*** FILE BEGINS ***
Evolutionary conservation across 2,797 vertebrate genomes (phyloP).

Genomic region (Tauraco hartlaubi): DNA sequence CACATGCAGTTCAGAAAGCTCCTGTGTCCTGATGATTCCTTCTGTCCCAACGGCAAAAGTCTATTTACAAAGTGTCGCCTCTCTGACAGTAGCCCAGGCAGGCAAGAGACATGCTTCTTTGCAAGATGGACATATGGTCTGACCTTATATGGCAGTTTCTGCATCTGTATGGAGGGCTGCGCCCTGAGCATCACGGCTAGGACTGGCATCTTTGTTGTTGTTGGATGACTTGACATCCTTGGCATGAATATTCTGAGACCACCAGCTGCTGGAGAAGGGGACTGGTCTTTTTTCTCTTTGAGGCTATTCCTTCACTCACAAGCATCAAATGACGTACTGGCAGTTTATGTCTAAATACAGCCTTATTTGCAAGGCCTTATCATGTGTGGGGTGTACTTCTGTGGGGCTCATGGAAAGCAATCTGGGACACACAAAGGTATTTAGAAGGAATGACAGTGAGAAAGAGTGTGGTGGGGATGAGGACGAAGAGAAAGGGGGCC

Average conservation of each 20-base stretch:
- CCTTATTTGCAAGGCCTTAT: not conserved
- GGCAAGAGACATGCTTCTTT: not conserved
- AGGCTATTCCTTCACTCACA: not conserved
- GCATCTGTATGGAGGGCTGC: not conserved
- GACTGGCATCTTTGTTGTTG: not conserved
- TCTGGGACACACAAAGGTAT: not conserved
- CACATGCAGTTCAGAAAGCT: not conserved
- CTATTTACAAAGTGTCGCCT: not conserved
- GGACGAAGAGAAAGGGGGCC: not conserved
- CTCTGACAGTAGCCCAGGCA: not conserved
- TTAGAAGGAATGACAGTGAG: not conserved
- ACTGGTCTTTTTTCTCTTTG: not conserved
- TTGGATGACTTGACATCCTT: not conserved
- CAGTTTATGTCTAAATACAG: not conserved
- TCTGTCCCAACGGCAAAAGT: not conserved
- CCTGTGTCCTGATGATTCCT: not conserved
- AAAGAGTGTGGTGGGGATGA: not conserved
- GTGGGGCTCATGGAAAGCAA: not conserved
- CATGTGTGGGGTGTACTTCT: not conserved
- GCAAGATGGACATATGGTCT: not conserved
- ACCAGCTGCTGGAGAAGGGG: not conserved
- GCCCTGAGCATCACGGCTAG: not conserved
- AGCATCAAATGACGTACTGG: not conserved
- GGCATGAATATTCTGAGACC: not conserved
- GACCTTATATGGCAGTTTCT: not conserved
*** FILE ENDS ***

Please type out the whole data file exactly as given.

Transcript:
Evolutionary conservation across 2,797 vertebrate genomes (phyloP).

Genomic region (Tauraco hartlaubi): DNA sequence CACATGCAGTTCAGAAAGCTCCTGTGTCCTGATGATTCCTTCTGTCCCAACGGCAAAAGTCTATTTACAAAGTGTCGCCTCTCTGACAGTAGCCCAGGCAGGCAAGAGACATGCTTCTTTGCAAGATGGACATATGGTCTGACCTTATATGGCAGTTTCTGCATCTGTATGGAGGGCTGCGCCCTGAGCATCACGGCTAGGACTGGCATCTTTGTTGTTGTTGGATGACTTGACATCCTTGGCATGAATATTCTGAGACCACCAGCTGCTGGAGAAGGGGACTGGTCTTTTTTCTCTTTGAGGCTATTCCTTCACTCACAAGCATCAAATGACGTACTGGCAGTTTATGTCTAAATACAGCCTTATTTGCAAGGCCTTATCATGTGTGGGGTGTACTTCTGTGGGGCTCATGGAAAGCAATCTGGGACACACAAAGGTATTTAGAAGGAATGACAGTGAGAAAGAGTGTGGTGGGGATGAGGACGAAGAGAAAGGGGGCC

Average conservation of each 20-base stretch:
- CCTTATTTGCAAGGCCTTAT: not conserved
- GGCAAGAGACATGCTTCTTT: not conserved
- AGGCTATTCCTTCACTCACA: not conserved
- GCATCTGTATGGAGGGCTGC: not conserved
- GACTGGCATCTTTGTTGTTG: not conserved
- TCTGGGACACACAAAGGTAT: not conserved
- CACATGCAGTTCAGAAAGCT: not conserved
- CTATTTACAAAGTGTCGCCT: not conserved
- GGACGAAGAGAAAGGGGGCC: not conserved
- CTCTGACAGTAGCCCAGGCA: not conserved
- TTAGAAGGAATGACAGTGAG: not conserved
- ACTGGTCTTTTTTCTCTTTG: not conserved
- TTGGATGACTTGACATCCTT: not conserved
- CAGTTTATGTCTAAATACAG: not conserved
- TCTGTCCCAACGGCAAAAGT: not conserved
- CCTGTGTCCTGATGATTCCT: not conserved
- AAAGAGTGTGGTGGGGATGA: not conserved
- GTGGGGCTCATGGAAAGCAA: not conserved
- CATGTGTGGGGTGTACTTCT: not conserved
- GCAAGATGGACATATGGTCT: not conserved
- ACCAGCTGCTGGAGAAGGGG: not conserved
- GCCCTGAGCATCACGGCTAG: not conserved
- AGCATCAAATGACGTACTGG: not conserved
- GGCATGAATATTCTGAGACC: not conserved
- GACCTTATATGGCAGTTTCT: not conserved